ABUJA, Nigeria – Against the backdrop of Integrated Payroll and Personnel Information System (IPPIS) controversy between the Accountant General of the Federation and Academic Staff Union of Universities (ASUU), Senate President, Dr Ahmad Ibrahim Lawan, has expressed frustration over agreements, which government entered into with ASUU previously without implementation.
Speaking in Abuja on Monday when ASUU President, Prof. Biodun Ogunyemi-led a delegation on a courtesy call to National Assembly, Lawan wondered how government would enter into agreement with ASUU under pressure, saying that the development has created more problems than solving it.
Lawan was reacting to the disclosure of unenforced series of agreements ASUU entered with the Federal Government since 1992.
“I have been part of Committee on Education since 2005 when I was in the House of Representatives and since I became a Senator, I have always been a member of Committee on Education and Tertiary Institutions.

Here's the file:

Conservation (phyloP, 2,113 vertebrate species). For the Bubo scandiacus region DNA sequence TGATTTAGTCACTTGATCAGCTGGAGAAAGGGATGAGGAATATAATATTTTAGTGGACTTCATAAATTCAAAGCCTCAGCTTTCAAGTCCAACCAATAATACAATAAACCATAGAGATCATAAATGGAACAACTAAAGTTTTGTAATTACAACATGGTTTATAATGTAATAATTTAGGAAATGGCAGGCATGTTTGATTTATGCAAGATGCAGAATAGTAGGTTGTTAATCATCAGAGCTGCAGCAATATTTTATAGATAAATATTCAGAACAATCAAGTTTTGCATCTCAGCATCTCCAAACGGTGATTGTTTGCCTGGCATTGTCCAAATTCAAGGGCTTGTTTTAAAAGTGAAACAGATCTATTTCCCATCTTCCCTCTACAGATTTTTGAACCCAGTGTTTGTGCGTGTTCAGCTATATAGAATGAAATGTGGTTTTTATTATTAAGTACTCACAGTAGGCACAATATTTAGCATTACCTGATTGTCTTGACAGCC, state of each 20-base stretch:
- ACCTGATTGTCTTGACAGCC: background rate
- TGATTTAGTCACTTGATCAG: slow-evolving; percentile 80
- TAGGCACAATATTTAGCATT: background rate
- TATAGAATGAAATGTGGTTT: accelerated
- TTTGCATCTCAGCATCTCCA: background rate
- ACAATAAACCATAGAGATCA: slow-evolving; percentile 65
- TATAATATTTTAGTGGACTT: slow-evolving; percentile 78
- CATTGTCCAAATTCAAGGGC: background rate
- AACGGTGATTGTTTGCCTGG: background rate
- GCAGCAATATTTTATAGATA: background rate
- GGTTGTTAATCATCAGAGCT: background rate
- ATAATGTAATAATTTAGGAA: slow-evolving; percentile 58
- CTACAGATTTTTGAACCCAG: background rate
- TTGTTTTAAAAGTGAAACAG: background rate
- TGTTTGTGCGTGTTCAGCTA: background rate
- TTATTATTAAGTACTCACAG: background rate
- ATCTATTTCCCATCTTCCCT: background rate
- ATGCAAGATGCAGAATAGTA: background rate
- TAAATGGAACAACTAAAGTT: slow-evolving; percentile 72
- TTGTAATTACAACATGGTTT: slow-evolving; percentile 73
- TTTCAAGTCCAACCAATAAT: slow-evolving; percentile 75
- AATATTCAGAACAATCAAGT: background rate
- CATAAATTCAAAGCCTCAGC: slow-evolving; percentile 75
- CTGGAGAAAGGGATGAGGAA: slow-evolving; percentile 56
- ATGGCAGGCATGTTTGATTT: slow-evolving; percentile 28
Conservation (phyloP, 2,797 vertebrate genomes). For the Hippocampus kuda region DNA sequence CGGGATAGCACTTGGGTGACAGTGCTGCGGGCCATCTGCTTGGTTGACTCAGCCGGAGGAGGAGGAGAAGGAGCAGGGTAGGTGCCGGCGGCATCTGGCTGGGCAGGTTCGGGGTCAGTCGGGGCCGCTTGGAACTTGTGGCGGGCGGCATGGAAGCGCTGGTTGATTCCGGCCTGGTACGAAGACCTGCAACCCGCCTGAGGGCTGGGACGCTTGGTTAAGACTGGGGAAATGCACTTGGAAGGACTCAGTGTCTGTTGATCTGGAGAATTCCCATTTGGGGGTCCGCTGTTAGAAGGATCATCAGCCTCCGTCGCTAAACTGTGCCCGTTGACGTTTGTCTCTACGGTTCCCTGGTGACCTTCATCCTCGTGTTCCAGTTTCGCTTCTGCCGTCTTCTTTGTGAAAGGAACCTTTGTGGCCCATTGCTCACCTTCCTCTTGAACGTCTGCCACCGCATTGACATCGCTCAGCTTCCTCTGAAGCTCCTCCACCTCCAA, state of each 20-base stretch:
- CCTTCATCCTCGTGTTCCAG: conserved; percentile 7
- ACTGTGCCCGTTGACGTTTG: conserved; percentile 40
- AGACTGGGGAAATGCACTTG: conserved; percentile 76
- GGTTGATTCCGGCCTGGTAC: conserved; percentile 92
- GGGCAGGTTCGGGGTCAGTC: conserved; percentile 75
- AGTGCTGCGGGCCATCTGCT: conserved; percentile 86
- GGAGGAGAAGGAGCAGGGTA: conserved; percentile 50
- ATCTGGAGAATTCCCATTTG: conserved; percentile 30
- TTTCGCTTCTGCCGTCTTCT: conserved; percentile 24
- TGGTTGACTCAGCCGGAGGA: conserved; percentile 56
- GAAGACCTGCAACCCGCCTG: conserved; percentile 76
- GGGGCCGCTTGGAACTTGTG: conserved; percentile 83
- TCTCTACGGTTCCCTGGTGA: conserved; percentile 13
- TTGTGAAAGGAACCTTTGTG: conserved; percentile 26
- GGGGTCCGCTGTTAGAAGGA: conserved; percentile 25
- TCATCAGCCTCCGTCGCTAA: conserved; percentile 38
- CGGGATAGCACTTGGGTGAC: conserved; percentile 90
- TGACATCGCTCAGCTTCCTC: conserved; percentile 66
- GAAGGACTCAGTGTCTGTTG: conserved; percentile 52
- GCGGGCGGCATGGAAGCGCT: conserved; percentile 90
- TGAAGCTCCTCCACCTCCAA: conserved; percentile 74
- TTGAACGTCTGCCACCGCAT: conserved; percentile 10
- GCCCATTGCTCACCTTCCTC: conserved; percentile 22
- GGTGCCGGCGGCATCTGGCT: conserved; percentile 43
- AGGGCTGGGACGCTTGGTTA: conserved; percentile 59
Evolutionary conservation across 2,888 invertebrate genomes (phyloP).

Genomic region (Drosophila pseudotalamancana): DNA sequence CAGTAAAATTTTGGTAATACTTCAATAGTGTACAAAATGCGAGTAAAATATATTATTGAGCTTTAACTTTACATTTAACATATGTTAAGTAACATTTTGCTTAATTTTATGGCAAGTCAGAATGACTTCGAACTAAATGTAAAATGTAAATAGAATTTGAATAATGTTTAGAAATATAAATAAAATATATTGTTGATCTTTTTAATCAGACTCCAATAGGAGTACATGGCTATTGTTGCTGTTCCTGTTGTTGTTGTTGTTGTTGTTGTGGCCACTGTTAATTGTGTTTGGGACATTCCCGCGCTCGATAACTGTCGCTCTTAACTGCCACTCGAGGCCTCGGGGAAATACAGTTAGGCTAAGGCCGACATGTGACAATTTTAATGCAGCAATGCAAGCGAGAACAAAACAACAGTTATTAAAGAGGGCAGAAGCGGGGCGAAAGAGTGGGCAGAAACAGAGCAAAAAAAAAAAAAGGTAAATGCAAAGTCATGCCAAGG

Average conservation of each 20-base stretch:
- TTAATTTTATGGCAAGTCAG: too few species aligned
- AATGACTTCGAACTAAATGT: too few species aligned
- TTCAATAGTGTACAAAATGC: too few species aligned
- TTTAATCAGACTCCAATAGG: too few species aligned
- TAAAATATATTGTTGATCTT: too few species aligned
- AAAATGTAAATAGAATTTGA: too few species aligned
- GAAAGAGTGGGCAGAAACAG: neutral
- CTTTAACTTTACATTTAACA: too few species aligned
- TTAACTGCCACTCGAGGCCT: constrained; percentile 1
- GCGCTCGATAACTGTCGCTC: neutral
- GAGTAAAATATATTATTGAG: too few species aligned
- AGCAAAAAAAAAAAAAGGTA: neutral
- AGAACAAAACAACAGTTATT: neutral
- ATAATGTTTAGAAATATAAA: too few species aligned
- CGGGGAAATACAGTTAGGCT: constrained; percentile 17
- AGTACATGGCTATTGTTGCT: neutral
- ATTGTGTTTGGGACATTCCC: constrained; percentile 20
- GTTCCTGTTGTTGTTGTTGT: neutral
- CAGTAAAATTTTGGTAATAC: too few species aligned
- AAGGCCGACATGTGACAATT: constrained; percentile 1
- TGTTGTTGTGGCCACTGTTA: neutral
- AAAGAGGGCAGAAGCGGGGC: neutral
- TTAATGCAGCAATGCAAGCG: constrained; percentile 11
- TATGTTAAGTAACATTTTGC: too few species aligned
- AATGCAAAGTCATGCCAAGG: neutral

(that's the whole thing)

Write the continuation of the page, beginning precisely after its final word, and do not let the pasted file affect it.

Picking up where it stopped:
“I know several agreements government entered, which they know they cannot enforce. Why would somebody enter agreement you know you cannot implement because of pressure?”
Meanwhile, ASUU President, Prof. Biodun Ogunyemi, insisted that Nigerian University would not join IPPIS, saying that it contradicts the tertiary institutions’ accounting system as well as extant laws guiding Nigerian higher institutions.
He said, the IPPIS was a World Bank initiative which was meant to stagnate the nation’s economy.
Extrapolating numerous challenges, Universities would face if IPPIS was allowed, Ogunyemi said:
“It should be noted that IPPIS is not a home-grown initiative, rather it is a prescription of the World Bank, which ultimate consequence is to create anarchy and therefore, retard the growth and development of Nigeria.
“The challenges it poses for Civil Service are part of the World Bank Scheme and would never go away.
“In its current form, the IPPIS does not capture the peculiarities of the structure of the establishment of the University system which is flexible and pragmatic.”
Prof. Ogunyemi further explained that it was a global standard for academic institutions to regulate it’s financial structure through its governing Councils.
He urged the Federal government to learn from the neighbouring Ghana which enjoys academic autonomy, adding that centralizing the payroll would contradict the principle of academic autonomy.